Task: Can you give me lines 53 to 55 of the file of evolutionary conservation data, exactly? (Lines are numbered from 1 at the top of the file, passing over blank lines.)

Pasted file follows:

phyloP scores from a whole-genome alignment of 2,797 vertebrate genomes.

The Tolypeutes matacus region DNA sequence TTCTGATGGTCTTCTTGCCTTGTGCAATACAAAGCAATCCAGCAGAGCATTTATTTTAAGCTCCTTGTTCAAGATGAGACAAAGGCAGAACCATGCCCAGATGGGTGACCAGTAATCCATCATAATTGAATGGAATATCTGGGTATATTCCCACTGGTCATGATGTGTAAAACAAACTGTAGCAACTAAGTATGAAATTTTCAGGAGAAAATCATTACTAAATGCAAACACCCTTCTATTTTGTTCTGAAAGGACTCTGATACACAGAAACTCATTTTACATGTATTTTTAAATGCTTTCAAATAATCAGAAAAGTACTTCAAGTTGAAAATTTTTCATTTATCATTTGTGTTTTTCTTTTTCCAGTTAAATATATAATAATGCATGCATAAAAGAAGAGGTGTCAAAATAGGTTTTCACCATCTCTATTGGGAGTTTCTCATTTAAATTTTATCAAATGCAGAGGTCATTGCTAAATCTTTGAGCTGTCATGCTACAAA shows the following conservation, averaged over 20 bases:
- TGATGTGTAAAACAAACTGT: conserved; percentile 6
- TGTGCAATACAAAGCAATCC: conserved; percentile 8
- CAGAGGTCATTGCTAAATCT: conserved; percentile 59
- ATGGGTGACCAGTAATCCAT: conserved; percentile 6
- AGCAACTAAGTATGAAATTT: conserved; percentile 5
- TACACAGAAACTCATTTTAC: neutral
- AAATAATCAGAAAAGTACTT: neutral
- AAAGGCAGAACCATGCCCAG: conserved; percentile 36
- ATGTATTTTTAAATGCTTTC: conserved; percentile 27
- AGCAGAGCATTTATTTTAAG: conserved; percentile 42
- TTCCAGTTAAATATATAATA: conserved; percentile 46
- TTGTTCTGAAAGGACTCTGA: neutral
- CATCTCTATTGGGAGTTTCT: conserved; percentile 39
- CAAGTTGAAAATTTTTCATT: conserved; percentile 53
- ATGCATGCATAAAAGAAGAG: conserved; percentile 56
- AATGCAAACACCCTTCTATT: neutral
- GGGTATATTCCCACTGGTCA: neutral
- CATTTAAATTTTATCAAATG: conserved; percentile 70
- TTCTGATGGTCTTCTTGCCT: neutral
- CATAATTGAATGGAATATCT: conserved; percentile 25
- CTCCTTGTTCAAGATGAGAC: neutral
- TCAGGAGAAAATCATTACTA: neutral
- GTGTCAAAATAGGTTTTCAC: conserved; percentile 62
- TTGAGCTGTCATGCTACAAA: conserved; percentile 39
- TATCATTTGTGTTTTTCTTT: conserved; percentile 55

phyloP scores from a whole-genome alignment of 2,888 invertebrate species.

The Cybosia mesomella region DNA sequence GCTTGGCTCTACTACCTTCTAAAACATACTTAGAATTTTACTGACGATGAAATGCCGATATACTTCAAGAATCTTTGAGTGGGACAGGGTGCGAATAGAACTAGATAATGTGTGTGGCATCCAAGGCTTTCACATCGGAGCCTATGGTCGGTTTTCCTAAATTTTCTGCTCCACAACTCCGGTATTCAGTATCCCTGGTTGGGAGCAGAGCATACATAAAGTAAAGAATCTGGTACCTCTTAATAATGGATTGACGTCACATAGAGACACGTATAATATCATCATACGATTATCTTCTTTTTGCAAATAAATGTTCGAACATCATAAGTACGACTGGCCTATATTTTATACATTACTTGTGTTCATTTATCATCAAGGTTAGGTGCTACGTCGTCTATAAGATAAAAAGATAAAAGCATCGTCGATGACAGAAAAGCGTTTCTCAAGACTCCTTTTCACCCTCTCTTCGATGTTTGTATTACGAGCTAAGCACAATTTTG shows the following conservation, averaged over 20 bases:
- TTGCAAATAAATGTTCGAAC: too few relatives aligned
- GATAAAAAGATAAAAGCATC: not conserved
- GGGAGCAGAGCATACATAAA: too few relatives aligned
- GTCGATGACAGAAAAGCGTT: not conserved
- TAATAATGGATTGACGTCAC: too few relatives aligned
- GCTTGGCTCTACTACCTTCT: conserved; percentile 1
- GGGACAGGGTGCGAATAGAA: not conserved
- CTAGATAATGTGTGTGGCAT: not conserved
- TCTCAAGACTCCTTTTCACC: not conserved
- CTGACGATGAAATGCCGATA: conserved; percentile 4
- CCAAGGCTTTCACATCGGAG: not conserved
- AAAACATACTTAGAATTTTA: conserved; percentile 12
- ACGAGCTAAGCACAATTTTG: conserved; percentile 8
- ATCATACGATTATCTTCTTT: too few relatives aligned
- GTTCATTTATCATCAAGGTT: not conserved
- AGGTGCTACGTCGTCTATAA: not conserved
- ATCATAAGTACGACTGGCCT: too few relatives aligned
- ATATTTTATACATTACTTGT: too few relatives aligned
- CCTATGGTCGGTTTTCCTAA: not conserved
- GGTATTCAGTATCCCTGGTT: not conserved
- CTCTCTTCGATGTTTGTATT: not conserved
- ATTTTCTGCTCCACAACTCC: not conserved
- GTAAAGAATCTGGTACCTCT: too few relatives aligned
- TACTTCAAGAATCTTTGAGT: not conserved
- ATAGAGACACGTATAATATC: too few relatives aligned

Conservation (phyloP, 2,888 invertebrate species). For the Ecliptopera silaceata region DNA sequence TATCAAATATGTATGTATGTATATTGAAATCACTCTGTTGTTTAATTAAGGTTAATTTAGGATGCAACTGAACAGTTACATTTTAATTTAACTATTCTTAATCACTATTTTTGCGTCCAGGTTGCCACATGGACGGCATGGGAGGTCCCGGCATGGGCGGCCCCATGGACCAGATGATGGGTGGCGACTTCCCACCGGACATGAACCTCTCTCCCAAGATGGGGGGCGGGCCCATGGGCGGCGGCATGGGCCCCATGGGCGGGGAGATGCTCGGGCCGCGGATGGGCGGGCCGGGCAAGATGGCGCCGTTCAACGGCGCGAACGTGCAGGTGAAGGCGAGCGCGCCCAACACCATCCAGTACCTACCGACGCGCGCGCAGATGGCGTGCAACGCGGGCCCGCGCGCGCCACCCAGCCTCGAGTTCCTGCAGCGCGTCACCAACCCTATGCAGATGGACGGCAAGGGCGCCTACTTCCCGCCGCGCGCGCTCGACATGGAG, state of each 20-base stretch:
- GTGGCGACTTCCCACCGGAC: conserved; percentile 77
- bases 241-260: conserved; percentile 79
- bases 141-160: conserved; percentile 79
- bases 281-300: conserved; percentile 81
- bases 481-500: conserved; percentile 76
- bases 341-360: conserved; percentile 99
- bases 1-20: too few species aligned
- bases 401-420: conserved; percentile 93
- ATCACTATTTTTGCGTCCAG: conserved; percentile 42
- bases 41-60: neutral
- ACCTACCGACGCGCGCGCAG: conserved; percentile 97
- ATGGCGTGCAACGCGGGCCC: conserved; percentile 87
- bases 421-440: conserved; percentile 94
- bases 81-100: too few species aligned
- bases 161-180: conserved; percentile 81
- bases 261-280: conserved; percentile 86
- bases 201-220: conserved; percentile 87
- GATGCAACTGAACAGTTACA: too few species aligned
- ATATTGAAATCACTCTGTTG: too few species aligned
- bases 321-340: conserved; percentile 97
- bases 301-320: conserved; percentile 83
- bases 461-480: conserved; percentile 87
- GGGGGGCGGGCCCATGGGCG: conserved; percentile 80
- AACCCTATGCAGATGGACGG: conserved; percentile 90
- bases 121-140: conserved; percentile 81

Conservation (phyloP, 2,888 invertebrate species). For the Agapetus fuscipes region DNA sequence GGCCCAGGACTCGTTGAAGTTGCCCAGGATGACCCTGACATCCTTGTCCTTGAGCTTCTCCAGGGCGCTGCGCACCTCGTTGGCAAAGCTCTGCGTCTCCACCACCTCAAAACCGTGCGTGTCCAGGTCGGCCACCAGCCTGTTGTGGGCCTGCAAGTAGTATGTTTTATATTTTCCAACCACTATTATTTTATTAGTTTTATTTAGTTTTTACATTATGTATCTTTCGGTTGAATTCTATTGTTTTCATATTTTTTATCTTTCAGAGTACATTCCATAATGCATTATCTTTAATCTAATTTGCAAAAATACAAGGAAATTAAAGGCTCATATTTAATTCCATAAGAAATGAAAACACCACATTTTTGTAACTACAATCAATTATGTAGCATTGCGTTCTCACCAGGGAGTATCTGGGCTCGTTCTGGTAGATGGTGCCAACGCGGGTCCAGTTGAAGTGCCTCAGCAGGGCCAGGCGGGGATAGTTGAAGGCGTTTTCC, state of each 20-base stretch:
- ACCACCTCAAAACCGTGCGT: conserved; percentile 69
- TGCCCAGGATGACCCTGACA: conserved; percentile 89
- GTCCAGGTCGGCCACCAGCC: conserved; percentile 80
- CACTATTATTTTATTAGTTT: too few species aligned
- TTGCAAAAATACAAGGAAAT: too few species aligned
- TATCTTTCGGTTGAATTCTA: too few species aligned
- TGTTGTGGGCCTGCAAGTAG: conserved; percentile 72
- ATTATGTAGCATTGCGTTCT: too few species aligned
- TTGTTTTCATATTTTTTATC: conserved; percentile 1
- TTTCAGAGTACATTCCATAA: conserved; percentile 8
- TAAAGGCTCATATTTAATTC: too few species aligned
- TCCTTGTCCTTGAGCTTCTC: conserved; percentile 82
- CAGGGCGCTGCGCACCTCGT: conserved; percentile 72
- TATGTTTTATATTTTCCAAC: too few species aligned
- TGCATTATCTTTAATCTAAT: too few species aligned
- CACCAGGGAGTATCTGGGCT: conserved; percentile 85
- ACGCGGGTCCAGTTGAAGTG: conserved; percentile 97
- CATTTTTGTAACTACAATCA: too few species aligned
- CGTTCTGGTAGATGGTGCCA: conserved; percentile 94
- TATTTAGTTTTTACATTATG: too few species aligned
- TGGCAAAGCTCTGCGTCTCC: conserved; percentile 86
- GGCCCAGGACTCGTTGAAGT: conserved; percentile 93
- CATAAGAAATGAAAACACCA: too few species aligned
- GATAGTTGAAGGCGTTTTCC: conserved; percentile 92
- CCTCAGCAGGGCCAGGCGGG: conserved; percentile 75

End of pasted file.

- TACTTCAAGAATCTTTGAGT: not conserved
- ATAGAGACACGTATAATATC: too few relatives aligned

Conservation (phyloP, 2,888 invertebrate species). For the Ecliptopera silaceata region DNA sequence TATCAAATATGTATGTATGTATATTGAAATCACTCTGTTGTTTAATTAAGGTTAATTTAGGATGCAACTGAACAGTTACATTTTAATTTAACTATTCTTAATCACTATTTTTGCGTCCAGGTTGCCACATGGACGGCATGGGAGGTCCCGGCATGGGCGGCCCCATGGACCAGATGATGGGTGGCGACTTCCCACCGGACATGAACCTCTCTCCCAAGATGGGGGGCGGGCCCATGGGCGGCGGCATGGGCCCCATGGGCGGGGAGATGCTCGGGCCGCGGATGGGCGGGCCGGGCAAGATGGCGCCGTTCAACGGCGCGAACGTGCAGGTGAAGGCGAGCGCGCCCAACACCATCCAGTACCTACCGACGCGCGCGCAGATGGCGTGCAACGCGGGCCCGCGCGCGCCACCCAGCCTCGAGTTCCTGCAGCGCGTCACCAACCCTATGCAGATGGACGGCAAGGGCGCCTACTTCCCGCCGCGCGCGCTCGACATGGAG, state of each 20-base stretch: